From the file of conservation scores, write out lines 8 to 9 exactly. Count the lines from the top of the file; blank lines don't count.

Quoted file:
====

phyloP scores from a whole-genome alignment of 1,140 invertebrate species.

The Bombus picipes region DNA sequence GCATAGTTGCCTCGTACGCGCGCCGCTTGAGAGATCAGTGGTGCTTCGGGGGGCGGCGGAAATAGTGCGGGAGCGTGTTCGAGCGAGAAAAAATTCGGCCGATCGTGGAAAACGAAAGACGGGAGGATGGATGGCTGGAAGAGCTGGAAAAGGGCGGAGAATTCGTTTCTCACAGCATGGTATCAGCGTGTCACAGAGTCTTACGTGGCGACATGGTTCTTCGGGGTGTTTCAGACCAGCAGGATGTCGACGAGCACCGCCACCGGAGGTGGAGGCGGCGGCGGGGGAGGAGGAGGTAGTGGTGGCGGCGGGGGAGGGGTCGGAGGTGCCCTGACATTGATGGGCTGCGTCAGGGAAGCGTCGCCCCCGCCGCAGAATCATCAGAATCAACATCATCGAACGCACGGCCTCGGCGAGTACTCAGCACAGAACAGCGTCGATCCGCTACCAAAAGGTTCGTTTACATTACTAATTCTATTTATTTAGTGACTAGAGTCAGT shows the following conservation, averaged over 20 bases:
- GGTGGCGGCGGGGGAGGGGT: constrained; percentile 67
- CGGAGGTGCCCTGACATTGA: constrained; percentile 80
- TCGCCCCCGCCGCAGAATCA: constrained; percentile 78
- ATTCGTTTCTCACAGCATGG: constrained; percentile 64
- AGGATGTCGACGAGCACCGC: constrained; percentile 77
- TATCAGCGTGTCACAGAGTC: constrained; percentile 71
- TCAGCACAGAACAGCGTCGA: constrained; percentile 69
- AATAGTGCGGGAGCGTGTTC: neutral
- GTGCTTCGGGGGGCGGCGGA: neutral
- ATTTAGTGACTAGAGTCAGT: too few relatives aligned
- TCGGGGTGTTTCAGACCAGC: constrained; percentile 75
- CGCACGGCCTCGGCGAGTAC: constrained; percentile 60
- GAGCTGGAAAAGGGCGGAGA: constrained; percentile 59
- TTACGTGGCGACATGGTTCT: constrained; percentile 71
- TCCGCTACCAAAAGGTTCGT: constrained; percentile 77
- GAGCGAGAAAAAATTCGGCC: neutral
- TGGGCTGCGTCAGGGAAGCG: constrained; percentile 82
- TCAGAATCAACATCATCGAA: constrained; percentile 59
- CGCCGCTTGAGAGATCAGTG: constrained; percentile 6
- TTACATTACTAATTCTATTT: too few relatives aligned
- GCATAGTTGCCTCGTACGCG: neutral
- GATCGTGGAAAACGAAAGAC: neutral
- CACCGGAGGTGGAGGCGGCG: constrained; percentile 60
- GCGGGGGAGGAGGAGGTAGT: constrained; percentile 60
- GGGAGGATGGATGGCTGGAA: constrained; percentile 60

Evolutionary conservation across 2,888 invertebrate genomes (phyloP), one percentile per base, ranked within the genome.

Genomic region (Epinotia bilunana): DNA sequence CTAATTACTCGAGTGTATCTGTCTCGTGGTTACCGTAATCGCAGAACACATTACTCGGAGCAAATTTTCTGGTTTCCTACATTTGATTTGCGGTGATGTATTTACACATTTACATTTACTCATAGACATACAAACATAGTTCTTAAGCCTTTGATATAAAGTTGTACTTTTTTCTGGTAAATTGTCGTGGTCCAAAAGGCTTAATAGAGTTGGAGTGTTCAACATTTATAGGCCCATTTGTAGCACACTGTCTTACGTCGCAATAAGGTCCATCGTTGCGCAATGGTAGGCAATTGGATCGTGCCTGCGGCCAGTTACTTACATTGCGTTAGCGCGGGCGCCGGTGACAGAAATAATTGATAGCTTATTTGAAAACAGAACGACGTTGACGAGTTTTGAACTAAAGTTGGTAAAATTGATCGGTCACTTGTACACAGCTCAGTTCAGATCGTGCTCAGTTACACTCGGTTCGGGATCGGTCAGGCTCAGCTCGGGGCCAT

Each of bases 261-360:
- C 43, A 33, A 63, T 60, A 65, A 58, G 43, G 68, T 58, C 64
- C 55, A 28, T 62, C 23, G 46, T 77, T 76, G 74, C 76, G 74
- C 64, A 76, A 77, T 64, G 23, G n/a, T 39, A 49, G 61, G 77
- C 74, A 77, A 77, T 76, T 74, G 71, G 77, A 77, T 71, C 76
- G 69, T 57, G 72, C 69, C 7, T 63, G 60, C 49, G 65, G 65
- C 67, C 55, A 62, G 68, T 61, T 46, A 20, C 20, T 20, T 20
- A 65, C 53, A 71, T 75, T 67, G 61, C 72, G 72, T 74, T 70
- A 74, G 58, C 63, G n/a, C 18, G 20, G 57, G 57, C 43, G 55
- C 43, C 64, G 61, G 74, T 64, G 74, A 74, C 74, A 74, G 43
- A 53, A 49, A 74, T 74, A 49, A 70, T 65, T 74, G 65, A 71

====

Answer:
- TATCAGCGTGTCACAGAGTC: constrained; percentile 71
- TCAGCACAGAACAGCGTCGA: constrained; percentile 69